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25 February 2016

Geena Davis: what you see is what you can be – at Aspire to Lead 2016

Last week in Hollywood, I attended PwC’s third Aspire to Lead Event – our series on leadership for men and women – co-hosted by the Academy of Motion Picture Arts and Sciences with our three amazing Global Diversity Week winners – Diego, from PwC Mexico, Serisha, from PwC South Africa, and Susan, from PwC Australia.

The panel featured Academy-Award winning actor Geena Davis, as well as Dawn Hudson, CEO of the Academy and Jennifer Yuh Nelson, Academy Award nominee and director of Kung-Fu Panda 2 (who, besides talking gender in Hollywood, also spoke about the power of introverts).

Aspire to Lead

University students and PwC colleagues joined the studio audience, while thousands of people around the world watched the live webcast – which will soon be available to view here.

Having worked in diversity for a number of years now, it’s almost impossible to stun me with facts and figures around the gap between society’s ambitions and the reality of gender parity; and yet, Geena Davis and the panel managed to do just that. Geena’s speech – which I encourage you to watch – highlighted the inequities between women and men in film – inequities that due to their enormous visibility pervade our socialization, behaviors, self-perception, and actions. Just a few compelling examples that she shared:

In a world that’s half female, the ratio of female to male characters on television shows and movies aimed at kids is one to three – and can be as low as one to six. Even in G-rated animated films the female characters that do exist tend to be hyper-stereotyped or hyper-sexualized; and their aspirations tend to be around finding romance. In terms of ‘careers,’ royalty prevails for girls (“a great gig, but hard to land” Davis cracked).

In movies for adults, 81% of jobs are held by males.

Globally, the percentage of women portrayed in the fictional workforce of movies is actually far less than what it is in the real world; whereas 40% of the global workforce is comprised of women, only 25% of them hold jobs in television and the movies.

The more hours a girl watches of television, the fewer options she believes she has; the more hours of television a boy watches, the more sexist he becomes.

What message, Davis asked, are we sending to boys and girls at a very vulnerable age if all of the female characters are one-dimensional, stereotyped, hypersexualized – or simply not there at all? We are teaching them, that women and girls are less important than men and boys; we’re training them to see that women and girls do not take up half of the space in the world. We’re training them, in essence, to see gender imbalance as normal.

The implications of these statistics are staggering. But Davis had a very positive message: unlike places like government and business, Hollywood can literally change the game overnight. “This is doable,” she said. “This is easy compared to lots of the problems in the world.”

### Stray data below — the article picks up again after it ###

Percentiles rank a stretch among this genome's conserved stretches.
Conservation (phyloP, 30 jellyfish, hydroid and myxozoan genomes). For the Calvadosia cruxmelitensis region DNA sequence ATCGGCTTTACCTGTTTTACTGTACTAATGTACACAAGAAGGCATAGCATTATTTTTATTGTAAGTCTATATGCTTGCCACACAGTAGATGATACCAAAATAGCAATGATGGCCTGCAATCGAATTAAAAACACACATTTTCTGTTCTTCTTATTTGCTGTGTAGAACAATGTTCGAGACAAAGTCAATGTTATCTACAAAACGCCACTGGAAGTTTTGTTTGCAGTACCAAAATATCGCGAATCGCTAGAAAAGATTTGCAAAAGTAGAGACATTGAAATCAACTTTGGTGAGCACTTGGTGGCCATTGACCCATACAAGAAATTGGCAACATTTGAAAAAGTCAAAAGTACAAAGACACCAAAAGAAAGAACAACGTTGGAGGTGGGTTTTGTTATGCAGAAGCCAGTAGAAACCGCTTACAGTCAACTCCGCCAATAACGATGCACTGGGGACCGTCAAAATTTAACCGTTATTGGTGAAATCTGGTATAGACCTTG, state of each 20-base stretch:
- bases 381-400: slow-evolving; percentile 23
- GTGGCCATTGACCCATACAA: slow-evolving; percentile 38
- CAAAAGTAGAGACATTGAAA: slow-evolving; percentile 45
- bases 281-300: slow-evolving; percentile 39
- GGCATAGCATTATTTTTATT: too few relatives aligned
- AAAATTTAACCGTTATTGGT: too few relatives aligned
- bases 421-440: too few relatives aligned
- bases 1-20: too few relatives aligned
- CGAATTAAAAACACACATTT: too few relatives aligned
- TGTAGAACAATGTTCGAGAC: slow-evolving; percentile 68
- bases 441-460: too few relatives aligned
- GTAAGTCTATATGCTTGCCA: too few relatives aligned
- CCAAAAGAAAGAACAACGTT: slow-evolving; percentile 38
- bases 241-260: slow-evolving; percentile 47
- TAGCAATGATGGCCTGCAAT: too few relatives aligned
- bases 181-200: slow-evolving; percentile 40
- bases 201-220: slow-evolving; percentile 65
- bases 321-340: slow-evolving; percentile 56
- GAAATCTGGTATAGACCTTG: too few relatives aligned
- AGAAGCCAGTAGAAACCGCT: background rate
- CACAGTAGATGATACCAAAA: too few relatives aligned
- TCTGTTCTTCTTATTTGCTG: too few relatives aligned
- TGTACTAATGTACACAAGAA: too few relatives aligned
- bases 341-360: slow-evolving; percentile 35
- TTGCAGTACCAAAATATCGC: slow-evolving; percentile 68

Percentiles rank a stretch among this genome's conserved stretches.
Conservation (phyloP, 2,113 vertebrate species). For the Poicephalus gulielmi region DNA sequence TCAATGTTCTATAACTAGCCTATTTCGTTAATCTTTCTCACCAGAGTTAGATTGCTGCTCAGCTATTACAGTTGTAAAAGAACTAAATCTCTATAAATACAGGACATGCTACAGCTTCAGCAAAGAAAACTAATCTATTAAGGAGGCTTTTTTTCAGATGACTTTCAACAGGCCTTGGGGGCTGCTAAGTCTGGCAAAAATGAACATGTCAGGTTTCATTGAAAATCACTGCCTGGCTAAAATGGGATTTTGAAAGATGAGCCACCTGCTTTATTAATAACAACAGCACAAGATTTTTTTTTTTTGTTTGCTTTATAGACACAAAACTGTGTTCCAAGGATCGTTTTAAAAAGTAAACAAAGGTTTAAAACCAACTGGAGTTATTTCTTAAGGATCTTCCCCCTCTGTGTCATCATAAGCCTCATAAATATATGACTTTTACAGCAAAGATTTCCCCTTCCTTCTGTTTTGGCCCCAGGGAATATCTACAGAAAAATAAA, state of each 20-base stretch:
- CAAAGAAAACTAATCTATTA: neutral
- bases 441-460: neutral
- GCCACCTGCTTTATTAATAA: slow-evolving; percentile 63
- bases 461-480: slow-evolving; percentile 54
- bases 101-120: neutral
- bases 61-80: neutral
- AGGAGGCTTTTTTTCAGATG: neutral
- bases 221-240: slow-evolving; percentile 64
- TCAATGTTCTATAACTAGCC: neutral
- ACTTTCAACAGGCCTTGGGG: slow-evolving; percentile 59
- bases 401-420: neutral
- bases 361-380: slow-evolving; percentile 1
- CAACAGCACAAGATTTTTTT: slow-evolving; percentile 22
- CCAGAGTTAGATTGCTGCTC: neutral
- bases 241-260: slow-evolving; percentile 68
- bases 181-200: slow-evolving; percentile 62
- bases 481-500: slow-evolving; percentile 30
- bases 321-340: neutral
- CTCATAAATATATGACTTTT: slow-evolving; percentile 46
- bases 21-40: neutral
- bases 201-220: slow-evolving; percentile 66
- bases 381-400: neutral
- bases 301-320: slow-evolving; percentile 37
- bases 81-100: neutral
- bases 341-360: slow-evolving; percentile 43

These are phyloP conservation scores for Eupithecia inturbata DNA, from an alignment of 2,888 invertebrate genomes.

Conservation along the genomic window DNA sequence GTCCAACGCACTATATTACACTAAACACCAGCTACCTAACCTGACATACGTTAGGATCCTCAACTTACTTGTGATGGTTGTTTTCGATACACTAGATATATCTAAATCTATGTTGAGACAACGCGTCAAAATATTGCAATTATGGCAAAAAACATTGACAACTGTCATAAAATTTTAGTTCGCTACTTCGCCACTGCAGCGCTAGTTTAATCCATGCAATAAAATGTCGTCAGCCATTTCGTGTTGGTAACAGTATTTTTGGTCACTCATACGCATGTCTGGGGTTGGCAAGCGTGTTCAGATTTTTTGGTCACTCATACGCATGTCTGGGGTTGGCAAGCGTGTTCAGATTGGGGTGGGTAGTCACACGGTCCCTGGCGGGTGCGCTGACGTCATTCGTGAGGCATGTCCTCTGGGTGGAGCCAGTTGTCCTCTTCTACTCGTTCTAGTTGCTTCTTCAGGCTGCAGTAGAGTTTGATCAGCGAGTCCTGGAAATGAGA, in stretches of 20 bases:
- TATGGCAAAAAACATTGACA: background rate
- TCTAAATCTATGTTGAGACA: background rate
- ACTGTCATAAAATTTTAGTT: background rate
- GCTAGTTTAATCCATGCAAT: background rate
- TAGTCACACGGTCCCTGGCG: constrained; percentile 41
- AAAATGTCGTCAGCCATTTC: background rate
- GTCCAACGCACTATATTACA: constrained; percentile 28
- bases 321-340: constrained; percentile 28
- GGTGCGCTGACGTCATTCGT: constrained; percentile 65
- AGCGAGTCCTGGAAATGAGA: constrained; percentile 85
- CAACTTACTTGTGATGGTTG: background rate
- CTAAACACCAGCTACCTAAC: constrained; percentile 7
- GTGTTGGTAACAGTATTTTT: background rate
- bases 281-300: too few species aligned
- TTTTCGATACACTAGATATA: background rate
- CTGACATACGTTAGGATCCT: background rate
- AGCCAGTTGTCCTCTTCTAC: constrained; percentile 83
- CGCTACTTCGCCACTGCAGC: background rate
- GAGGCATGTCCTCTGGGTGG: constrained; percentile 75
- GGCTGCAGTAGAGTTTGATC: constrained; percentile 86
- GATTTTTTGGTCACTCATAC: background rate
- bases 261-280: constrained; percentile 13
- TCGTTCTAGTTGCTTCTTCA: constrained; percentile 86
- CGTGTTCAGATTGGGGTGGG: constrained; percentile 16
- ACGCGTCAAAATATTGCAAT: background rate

Like many of the articles you read about in this blog, Davis shared that people don’t believe there are so many fewer female characters in film – but when she shares the statistics with studios and her actor peers, they sit up and listen – “jaws drop,” she said. Many of them have consciously worked to change the representation of women after meeting with Davis. As an example of the power of seeing professional women on television, she pointed out that there was a 70% increase of women into forensic science as a major in university after shows such as CSI and Bones became popular.

Aspire to Lead
(Pictured above: me and the distinguished panelists with Diego, Serisha, Susan – and of course, Geena)

If, as Davis said, what we see is what we can be, Hollywood and filmmakers all over the world could have an enormous impact right here and right now on the self-perception and aspirations of billions of children around the world. Media can be the solution, she said, to the very problem it’s creating.

For those of us who aren’t screenwriters or Hollywood directors, the panel discussed actions that everyone can take to start changing this paradigm of gender inequality.

Check back here soon to watch the Aspire to Lead recording. And watch this space for exciting news from PwC on International Women’s Day.


P.S. – a “small world” story I had to share because of its novelty: I was sitting next to two PwC professionals from PwC’s Los Angeles office at the event; I asked them if either recruited for PwC at their (I assumed) California alma maters. Chuck did, at UC Santa Barbara; his colleague, however, said, “not really, because I went to a small school in Williamsburg Virginia across the country – The College of William and Mary.” Well. Needless to say, so did I! We even both lived in the same freshman dorm.

Samantha: so nice meeting you and keep up the great tax TICE work in sunny Los Angeles. Go, Green and Gold!

Aspire to Lead


Great blog Dale. We have hosted the first of our Aspire to Lead conferences here in the UK with the second next week on 29 February. Excellent with great participation and focused attention by all on gender parity! Great to experience in our next gen leaders.

It was such a great experience to meet up with the other prize winners and attendees at this recent PwC event. When I got back I was reflecting that when I first watched Thelma and Louise at the movies back in 1991, in my first year of working, I would never have imagined that many years later I would be standing there next to Geena Davis. Just goes to show that although we can't always imagine what the future will hold, opportunities will arise and we shouldn't limit our own potential, or accept limits set by others. Cheers, Susan Price

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